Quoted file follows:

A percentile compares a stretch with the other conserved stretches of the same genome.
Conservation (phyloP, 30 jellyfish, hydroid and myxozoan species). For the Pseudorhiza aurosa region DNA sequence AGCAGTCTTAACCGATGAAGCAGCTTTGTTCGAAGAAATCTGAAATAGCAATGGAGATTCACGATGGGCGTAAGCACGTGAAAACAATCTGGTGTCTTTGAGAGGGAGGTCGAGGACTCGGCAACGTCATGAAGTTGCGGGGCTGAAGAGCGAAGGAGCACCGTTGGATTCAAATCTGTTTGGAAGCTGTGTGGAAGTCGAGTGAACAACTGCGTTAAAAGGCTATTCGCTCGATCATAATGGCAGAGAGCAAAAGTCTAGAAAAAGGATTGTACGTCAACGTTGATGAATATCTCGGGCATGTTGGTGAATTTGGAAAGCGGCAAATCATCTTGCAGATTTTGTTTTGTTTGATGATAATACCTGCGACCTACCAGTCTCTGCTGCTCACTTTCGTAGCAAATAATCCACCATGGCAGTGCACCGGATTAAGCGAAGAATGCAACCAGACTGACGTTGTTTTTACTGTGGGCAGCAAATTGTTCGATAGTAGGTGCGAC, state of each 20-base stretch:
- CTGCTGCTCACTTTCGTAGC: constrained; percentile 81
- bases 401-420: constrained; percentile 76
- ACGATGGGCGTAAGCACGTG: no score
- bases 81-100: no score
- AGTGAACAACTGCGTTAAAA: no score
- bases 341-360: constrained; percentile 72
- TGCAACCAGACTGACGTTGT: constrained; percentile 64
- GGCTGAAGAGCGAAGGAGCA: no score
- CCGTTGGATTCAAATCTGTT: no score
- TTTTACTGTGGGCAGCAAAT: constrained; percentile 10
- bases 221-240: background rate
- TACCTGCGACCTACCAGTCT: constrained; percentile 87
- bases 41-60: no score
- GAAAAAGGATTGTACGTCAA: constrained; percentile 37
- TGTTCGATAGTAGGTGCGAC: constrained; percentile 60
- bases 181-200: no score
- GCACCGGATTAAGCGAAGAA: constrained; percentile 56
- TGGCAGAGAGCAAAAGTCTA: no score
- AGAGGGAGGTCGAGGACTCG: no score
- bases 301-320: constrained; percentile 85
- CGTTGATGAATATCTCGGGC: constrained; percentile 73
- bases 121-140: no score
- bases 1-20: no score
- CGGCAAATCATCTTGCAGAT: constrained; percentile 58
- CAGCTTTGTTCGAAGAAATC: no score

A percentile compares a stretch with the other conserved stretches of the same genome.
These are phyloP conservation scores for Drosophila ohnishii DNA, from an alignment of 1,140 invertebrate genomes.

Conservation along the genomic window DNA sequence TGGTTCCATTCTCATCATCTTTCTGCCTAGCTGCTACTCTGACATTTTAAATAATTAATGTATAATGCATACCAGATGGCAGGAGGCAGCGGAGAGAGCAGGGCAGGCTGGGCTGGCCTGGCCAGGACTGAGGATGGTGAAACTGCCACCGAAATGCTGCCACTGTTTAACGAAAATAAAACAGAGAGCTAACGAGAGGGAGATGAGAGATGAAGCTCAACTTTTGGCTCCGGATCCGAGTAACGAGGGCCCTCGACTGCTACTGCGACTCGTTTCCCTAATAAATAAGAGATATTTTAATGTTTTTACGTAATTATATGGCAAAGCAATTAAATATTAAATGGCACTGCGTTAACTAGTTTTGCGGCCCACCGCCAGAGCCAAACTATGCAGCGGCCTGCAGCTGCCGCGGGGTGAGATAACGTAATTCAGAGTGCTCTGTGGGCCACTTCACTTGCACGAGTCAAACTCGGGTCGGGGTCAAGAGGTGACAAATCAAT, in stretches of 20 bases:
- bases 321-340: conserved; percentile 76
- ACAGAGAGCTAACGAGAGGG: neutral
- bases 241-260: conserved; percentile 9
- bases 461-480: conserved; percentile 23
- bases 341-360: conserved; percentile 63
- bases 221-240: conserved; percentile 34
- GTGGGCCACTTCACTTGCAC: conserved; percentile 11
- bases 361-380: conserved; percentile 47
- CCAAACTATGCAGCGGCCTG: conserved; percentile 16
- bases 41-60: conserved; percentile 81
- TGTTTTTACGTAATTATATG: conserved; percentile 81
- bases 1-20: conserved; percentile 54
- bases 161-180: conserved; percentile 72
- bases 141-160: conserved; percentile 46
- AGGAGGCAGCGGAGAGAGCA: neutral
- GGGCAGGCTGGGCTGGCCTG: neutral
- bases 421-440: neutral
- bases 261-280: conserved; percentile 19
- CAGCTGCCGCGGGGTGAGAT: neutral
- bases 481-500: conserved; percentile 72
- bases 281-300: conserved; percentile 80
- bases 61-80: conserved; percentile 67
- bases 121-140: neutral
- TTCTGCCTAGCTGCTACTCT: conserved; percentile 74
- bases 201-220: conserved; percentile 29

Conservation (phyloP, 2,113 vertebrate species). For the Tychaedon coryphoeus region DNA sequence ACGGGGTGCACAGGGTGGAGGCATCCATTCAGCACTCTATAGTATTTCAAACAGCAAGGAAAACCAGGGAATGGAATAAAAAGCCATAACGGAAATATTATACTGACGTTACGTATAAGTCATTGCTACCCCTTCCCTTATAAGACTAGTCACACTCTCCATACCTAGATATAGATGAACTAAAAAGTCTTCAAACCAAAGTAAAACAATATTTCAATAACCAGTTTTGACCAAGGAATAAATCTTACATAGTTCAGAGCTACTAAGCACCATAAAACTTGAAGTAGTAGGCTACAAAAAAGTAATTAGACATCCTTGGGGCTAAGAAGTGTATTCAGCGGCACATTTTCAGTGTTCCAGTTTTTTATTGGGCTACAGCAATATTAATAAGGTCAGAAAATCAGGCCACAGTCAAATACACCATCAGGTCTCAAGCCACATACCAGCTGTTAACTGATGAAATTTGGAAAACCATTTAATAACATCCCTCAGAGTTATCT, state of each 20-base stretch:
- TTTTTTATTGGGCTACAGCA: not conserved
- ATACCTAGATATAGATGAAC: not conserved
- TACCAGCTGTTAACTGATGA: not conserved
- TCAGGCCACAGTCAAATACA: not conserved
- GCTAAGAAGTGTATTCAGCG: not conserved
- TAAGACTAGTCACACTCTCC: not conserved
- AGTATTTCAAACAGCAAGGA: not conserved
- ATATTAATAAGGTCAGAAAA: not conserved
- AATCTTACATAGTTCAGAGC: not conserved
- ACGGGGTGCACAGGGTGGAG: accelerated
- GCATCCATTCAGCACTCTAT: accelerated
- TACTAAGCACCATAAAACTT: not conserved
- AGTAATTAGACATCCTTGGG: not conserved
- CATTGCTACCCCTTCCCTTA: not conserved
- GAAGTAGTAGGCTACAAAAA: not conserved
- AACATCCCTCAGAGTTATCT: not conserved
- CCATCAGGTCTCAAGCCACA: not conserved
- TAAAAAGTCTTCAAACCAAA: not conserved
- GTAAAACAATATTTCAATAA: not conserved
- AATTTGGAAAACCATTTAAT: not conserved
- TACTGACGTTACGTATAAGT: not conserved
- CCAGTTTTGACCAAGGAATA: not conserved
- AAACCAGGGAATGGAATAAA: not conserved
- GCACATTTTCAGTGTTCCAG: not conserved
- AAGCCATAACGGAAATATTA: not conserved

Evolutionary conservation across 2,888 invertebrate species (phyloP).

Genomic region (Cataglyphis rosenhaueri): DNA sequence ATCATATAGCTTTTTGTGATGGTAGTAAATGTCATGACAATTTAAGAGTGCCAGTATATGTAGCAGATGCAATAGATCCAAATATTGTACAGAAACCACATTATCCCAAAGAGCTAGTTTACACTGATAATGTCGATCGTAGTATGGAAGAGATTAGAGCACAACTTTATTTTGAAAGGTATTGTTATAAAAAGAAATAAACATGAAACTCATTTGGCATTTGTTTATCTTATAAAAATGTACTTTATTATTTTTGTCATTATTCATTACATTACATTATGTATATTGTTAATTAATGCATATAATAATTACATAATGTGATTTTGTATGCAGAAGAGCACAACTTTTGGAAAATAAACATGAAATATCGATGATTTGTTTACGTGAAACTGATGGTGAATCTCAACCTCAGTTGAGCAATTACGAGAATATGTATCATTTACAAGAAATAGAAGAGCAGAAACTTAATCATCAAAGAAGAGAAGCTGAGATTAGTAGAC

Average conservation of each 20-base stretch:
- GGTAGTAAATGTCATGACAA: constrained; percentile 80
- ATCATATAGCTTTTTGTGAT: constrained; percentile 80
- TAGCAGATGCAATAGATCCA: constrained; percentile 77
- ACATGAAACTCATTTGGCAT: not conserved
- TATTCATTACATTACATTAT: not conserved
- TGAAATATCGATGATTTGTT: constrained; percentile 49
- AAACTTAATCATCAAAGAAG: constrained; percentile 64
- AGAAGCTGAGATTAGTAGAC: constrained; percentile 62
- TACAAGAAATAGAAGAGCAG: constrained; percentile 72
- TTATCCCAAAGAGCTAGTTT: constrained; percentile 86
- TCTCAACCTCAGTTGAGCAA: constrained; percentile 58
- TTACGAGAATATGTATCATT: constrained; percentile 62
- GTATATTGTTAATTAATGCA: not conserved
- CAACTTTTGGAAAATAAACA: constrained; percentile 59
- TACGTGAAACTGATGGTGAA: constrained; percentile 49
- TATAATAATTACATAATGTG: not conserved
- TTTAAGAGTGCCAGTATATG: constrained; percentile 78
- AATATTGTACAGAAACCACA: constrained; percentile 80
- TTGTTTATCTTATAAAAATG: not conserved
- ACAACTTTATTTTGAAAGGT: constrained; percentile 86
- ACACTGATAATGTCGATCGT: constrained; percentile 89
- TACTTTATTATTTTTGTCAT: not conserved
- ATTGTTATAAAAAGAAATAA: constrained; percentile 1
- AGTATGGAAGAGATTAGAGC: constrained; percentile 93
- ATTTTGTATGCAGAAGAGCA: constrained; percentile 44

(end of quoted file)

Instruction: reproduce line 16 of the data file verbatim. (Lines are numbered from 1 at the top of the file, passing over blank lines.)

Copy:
- GAAAAAGGATTGTACGTCAA: constrained; percentile 37